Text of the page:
The lives of Asana founders Dustin Moskovitz and Justin Rosenstein, from the early days of Facebook to building a billion-dollar startup
- Asana announced on Monday that it filed its S-1, the first step toward becoming a publicly traded company.
- The team productivity software company was started by Dustin Moskovitz and Justin Rosenstein, who both left Facebook in 2008.
- The cofounders worked with Silicon Valley elite at Facebook before starting Asana, which became a unicorn in 2018.
- Visit Business Insider's homepage for more stories.
Asana was cofounded by Dustin Moskovitz and Justin Rosenstein, who both worked at Facebook before leaving in 2008 to start Asana. Moskovitz, who is now CEO of Asana, is also a cofounder of Facebook. Rosenstein is credited with creating the "like" button.
In 2019, Asana announced that it had reached $100 million in annual revenue, and it was focused on growing in international markets. A year earlier, in December 2018, it was valued at $1.5 billion after raising a $50 million Series E funding round.
TechCrunch reported that Asana will go public with a direct listing, which Business Insider reported as a possibility last year. A direct listing allows a firm to put shares on the public market without fundraising, which usually means lower bank fees. Slack and Spotify both used direct listings when they went public.
Keep reading to learn about how Moskovitz and Rosenstein went from Facebook employees to the cofounders of a billion-dollar startup.
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Dustin Moscovitz was born and raised in Florida.
He was future Facebook CEO Mark Zuckerberg's roommate at Harvard. According to a story Zuckerberg told in 2005, Moskovitz, a computer science major, learned a programming language over only a few days to help build up Facebook and expand it to other schools.
Moskovitz dropped out of Harvard and moved to Palo Alto with Zuckerberg to work for Facebook, where he became the company's first chief technology officer.
After three years, in 2008, Moskovitz left Facebook to start Asana.
In 2011, Moskovitz became the youngest self-made billionaire, because he's eight days younger than Zuckerberg. He's worth $13.3 billion today, according to Bloomberg.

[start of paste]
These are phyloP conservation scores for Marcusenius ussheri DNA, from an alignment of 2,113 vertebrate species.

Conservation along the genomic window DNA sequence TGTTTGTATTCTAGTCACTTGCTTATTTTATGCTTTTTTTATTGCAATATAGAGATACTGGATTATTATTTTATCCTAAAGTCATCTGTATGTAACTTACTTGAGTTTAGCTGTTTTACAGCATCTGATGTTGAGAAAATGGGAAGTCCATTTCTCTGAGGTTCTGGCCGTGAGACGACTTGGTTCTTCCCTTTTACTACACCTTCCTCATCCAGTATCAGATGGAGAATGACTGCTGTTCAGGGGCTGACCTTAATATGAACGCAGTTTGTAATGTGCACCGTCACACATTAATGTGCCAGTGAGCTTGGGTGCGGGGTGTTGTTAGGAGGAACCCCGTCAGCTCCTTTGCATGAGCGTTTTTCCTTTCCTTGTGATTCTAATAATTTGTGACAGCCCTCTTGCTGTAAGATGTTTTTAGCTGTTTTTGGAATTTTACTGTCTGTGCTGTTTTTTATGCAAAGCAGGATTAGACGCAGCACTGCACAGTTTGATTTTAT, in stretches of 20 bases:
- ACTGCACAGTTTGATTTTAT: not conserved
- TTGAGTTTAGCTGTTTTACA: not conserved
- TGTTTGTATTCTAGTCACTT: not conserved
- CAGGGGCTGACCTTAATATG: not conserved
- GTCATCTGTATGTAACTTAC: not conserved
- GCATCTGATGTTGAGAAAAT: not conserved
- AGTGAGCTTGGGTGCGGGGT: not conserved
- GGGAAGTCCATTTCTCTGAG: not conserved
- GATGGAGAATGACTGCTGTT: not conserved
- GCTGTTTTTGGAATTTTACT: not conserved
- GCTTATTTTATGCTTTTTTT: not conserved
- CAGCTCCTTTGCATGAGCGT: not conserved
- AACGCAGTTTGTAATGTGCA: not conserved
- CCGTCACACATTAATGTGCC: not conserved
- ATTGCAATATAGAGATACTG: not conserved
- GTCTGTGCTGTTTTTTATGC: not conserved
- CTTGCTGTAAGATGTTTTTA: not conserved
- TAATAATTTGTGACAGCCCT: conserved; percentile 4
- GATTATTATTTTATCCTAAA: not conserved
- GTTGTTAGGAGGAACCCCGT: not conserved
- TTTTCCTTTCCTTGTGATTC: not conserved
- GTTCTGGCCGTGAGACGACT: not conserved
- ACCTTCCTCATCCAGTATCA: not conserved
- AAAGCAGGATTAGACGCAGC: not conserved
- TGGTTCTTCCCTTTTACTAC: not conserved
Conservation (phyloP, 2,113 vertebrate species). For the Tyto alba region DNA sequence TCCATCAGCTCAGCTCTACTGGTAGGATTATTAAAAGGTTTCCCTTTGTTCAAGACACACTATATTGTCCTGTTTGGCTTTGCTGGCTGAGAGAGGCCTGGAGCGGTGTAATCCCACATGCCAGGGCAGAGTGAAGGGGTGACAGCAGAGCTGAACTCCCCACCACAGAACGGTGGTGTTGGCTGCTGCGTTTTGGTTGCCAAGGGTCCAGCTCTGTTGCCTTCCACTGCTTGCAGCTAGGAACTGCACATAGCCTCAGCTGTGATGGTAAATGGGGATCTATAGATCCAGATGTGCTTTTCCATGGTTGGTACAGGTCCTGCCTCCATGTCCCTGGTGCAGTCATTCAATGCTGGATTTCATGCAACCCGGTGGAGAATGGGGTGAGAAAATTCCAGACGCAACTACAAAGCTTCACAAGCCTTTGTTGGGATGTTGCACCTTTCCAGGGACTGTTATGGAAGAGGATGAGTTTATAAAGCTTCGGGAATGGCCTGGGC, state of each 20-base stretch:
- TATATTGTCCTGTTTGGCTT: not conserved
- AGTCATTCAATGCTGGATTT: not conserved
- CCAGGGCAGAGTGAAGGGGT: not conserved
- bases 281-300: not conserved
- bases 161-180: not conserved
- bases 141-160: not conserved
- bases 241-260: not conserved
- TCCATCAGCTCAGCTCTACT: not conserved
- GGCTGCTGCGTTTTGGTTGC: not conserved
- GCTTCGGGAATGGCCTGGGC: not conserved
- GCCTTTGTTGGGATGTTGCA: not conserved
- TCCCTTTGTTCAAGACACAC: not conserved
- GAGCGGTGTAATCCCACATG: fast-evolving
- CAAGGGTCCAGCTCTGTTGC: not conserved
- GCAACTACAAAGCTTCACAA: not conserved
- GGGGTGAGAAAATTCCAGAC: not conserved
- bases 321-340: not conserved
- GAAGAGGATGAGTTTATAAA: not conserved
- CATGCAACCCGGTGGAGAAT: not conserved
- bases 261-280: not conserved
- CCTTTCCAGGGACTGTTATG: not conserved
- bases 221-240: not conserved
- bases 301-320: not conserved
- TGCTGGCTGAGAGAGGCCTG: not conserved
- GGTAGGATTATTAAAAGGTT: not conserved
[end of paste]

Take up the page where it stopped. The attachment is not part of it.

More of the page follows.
Moskovitz and his wife Cari Tuna signed Bill Gates' Giving Pledge, agreeing to donate half of their wealth over their lives or in their wills. They cofounded the Good Ventures Foundation in 2011, which donates hundreds of millions of dollars each year.
Justin Rosenstein graduated from Stanford University with a math degree in 2004 before working at Google as a product manager for three years. He worked on a project that would later become Google Drive, and wrote the initial GChat prototype.
As an engineer at Facebook, where he worked for about a year between 2007 and 2008, Rosenstein created the "like" button. He's said it was "wildly" successful and led to large upticks in engagement.
He's since spoken out against social media and the like button that he created, which he called "bright dings of pseudo-pleasure." In 2017, he told The Guardian that he sees a case for regulating "psychologically manipulative advertising," or "we will go rapidly into dystopia."
Rosenstein has also signed onto the Giving Pledge, and started the nonprofit OneProject to "help humanity thrive."
In 2008, Moskovitz and Rosenstein launched digital management platform Asana.
Not everyone was impressed with Asana at first. In 2011, Business Insider called it "ridiculous" and Bloomberg said it was "ClubMed for coders."
By 2016, after three rounds of funding, Asana was valued at $600 million with high-profile investors including Zuckerberg, Sam Altman, and Peter Thiel's Founder's Fund.
In 2018, Asana officially became a unicorn with a $1.5 billion valuation after its Series E funding round. By that point, it had raised over $200 million in funding.
On Monday, Asana announced that it had filed its S-1 and plans to enter the public markets via a direct listing.
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